It took a while but we’ve now arrived at the main point of this essay. Atheists need to build communities and there is nothing wrong with borrowing the community building tools used by some religion when it can be useful. I know some atheists would be appalled, disgusted and repelled by the idea of doing anything that smelled like religion, to that, I’d say, “Oh, puhlease!” Atheists are not vampires that melts at the sight of a cross. For better or worse, religion is part of human history and everyone has the right to this legacy. Throughout history, religion has marked its territory on practically everything, often incorporating outside disciplines and practices into their own. If we are to reject everything that has been processed through their system, then we will have to abandon western education, which were pioneered by the church, Newton’s law of gravity, heliocentrism, and just wait to be edged out. Can you see how juvenile it is to be scared of religious cooties?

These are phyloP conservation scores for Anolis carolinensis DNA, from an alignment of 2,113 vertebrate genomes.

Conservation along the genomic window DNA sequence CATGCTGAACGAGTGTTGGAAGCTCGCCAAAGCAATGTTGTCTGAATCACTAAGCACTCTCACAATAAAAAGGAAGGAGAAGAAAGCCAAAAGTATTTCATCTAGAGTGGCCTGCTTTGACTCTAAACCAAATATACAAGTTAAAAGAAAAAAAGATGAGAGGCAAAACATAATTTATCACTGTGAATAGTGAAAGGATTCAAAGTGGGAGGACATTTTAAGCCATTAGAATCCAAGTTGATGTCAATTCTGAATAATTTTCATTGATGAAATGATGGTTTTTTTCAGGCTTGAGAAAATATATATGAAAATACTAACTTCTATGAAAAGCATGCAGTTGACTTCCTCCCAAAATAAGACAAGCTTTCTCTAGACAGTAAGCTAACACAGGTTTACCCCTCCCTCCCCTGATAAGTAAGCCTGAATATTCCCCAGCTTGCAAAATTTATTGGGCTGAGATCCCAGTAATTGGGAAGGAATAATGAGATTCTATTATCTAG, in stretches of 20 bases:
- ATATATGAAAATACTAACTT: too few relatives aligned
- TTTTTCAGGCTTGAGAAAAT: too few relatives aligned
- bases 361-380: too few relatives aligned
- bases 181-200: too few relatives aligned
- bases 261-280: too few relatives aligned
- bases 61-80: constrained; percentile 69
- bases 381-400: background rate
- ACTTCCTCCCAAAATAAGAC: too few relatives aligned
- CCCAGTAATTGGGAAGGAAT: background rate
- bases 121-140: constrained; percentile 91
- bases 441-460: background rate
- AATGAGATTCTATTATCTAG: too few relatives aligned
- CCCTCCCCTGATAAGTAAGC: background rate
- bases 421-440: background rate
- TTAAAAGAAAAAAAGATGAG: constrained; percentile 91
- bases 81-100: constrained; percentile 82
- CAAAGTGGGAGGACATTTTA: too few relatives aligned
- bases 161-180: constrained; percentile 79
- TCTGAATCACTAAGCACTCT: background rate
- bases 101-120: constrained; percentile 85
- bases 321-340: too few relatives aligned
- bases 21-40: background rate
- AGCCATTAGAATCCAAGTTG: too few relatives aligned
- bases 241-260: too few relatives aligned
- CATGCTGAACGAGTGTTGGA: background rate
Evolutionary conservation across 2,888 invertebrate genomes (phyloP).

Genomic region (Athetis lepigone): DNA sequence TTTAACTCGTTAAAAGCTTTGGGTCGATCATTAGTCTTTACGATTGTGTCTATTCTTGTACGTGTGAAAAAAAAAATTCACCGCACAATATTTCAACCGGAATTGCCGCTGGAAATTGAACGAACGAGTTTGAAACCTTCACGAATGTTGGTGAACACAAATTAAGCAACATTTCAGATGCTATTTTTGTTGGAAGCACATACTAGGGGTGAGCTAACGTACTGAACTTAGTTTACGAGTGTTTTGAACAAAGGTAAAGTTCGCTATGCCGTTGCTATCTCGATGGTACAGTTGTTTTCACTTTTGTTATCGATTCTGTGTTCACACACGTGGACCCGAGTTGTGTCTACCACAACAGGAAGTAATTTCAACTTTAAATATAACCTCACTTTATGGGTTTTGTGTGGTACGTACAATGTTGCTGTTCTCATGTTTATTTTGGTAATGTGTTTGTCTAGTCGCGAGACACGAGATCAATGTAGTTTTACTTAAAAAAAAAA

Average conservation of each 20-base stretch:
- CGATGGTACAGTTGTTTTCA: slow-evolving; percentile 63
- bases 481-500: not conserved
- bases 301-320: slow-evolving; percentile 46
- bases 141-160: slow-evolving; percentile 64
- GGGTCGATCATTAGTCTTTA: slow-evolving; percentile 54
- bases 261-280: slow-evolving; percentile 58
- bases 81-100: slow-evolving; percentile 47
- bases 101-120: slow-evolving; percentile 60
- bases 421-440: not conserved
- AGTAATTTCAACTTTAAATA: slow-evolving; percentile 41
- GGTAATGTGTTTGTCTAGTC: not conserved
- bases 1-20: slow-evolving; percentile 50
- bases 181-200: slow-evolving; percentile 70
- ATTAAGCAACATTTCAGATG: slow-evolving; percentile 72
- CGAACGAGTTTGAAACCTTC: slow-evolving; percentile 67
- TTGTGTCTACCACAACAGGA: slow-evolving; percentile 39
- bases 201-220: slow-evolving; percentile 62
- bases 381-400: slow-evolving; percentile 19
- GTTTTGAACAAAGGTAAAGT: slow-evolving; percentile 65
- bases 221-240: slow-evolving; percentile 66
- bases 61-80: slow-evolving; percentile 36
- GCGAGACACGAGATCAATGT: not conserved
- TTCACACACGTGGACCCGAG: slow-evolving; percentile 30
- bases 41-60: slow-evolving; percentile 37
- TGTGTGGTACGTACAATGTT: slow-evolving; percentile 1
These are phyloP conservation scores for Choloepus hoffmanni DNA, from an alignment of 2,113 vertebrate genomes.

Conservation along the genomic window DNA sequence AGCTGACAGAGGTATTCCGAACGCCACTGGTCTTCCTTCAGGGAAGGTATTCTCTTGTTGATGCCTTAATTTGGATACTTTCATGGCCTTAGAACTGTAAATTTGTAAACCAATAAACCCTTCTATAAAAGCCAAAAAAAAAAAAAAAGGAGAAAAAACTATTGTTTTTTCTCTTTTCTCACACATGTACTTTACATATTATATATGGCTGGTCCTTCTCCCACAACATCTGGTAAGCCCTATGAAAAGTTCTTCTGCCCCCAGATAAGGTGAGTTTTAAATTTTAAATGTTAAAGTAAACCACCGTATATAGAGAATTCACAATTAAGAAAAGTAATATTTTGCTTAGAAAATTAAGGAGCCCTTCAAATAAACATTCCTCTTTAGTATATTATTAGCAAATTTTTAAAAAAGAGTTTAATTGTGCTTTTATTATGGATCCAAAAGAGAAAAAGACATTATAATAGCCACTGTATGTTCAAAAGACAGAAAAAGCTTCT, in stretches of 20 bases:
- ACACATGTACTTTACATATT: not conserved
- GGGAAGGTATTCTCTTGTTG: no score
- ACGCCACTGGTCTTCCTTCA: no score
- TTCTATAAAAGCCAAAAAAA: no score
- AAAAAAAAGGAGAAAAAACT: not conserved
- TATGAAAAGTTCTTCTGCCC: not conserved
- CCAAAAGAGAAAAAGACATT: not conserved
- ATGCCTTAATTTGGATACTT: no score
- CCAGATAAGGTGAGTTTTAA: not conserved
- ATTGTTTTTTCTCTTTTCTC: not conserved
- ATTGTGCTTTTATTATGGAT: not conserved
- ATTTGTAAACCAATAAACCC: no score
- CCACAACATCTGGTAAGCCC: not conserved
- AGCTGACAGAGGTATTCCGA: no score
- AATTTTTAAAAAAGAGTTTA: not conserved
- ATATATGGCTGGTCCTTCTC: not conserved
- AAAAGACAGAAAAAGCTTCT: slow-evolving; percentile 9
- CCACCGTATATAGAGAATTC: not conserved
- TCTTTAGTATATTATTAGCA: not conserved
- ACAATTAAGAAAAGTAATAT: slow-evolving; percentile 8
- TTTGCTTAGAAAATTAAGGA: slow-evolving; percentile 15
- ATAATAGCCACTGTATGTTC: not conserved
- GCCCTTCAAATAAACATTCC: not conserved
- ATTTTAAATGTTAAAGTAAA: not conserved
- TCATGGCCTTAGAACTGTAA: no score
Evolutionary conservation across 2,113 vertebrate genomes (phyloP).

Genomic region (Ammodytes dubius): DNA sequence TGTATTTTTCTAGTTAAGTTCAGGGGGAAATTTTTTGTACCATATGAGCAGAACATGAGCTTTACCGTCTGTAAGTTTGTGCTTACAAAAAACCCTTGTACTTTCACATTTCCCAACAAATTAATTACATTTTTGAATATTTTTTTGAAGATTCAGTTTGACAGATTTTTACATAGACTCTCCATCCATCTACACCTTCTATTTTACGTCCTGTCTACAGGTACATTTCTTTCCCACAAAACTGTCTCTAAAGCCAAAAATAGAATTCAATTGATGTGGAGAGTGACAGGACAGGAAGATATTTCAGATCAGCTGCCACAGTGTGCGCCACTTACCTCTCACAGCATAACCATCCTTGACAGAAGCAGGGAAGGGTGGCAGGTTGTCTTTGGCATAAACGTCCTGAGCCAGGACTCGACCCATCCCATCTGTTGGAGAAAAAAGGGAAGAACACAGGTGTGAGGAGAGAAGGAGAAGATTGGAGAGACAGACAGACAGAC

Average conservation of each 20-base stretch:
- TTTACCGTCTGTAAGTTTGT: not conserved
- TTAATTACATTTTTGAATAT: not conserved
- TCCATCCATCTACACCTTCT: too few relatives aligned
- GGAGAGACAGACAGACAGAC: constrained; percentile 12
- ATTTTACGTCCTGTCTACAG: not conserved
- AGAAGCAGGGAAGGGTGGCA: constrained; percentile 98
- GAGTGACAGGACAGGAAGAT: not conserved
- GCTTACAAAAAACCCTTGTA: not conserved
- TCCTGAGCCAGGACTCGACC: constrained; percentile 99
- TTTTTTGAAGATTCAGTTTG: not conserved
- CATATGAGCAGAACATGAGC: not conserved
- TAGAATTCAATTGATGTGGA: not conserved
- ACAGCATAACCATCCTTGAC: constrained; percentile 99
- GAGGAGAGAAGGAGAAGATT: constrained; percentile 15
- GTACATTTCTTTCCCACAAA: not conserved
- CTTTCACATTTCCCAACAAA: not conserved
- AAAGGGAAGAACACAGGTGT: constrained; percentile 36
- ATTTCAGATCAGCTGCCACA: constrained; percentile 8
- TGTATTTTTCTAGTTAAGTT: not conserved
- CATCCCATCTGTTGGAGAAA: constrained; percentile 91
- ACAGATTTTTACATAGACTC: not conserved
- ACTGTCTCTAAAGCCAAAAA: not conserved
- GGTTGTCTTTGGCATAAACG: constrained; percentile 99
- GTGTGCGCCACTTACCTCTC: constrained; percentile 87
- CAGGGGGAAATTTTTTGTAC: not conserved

Why should we build communities? First of all, there is a demand for it. We’ve long known of the humanist societies, but as the world is becoming less religious, we are now seeing more news of groups like the atheist parenting group and the atheist church run by comedian Sanderson Jones trickling in. As religion has been the traditional provider of social community, their loss of influence also gave rise to the lack of community building. Fearing of smelling too much like a religion or looking like a cult, the non-religious often had to rediscover techniques of developing their community around the boundaries of religions. That is why the development of non-religious communities has not boomed.
Meanwhile, many other atheists find themselves isolated and lonely without a group to support them.